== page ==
AF is an increasing health problem and is associated with substantial cardiovascular morbidity and mortality, with stroke representing the most critical complication. Presently available drugs used for therapy of AF (antiarrhythmic drugs and anticoagulants) have major limitations because of moderate efficacy and inherent risk of potentially life-threatening proarrhythmia or bleeding complications, making new drug developments crucial (Dobrev and Nattel 2010). Novel drugs like dronedarone have the potential to prevent AF-related stroke and to reduce cardiovascular morbidity and mortality (Hohnloser et al. 2009), opening a new avenue for innovative antiarrhythmic options.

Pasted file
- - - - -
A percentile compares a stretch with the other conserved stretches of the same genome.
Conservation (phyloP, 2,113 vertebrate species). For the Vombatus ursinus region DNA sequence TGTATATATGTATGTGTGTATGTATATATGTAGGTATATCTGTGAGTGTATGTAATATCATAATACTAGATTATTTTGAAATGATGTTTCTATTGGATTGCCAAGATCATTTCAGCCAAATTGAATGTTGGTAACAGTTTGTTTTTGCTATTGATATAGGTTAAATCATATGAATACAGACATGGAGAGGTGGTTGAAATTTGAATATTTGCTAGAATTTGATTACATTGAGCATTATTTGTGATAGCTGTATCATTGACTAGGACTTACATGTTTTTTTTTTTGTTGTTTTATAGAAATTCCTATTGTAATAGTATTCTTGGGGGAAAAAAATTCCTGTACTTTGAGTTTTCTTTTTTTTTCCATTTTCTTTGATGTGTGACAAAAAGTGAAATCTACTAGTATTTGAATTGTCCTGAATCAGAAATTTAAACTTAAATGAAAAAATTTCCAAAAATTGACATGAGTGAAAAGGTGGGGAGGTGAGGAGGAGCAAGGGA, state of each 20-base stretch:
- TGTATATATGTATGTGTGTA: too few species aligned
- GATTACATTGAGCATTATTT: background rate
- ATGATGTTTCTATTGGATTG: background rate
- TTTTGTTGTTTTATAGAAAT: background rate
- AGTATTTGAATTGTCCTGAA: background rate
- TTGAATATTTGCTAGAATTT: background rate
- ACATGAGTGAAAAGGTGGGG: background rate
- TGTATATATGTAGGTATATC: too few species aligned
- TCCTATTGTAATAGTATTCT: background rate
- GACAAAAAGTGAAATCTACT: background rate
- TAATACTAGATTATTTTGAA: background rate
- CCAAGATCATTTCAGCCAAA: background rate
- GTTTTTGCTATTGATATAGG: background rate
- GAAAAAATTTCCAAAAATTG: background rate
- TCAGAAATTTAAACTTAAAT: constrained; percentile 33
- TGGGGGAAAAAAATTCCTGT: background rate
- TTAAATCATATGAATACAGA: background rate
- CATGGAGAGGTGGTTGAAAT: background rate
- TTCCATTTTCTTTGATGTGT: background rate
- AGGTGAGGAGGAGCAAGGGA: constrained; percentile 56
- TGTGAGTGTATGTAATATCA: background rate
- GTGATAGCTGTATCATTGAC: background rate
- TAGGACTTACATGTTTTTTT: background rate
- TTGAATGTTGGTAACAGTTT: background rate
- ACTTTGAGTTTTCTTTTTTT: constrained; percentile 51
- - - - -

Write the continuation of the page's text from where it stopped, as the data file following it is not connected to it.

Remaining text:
In January 2010 dronedarone has been approved for the treatment of nonpersistent AF in Europe. It is an antiarrhythmic compound with rate- and rhythm-controlling properties, which has been developed as a structurally related, multichannel-blocking congener of amiodarone with a similarly broad spectrum of inhibitory actions on ion channels (Ehrlich and Nattel 2009). In the April issue of Naunyn-Schmiedeberg's Archive of Pharmacology, Bogdan and colleagues (2011) illustrate the mode of dronedarone action on sodium channels and identify a peculiar behavior of the substance to inhibit inactivated channels at more depolarized potentials more effectively, leading to atrial-selective sodium channel block. They demonstrate a similar behavior for calcium channels and find inhibitory action on hyperpolarization-activated currents (HCN4), which are critically involved in physiological sinus node automaticity.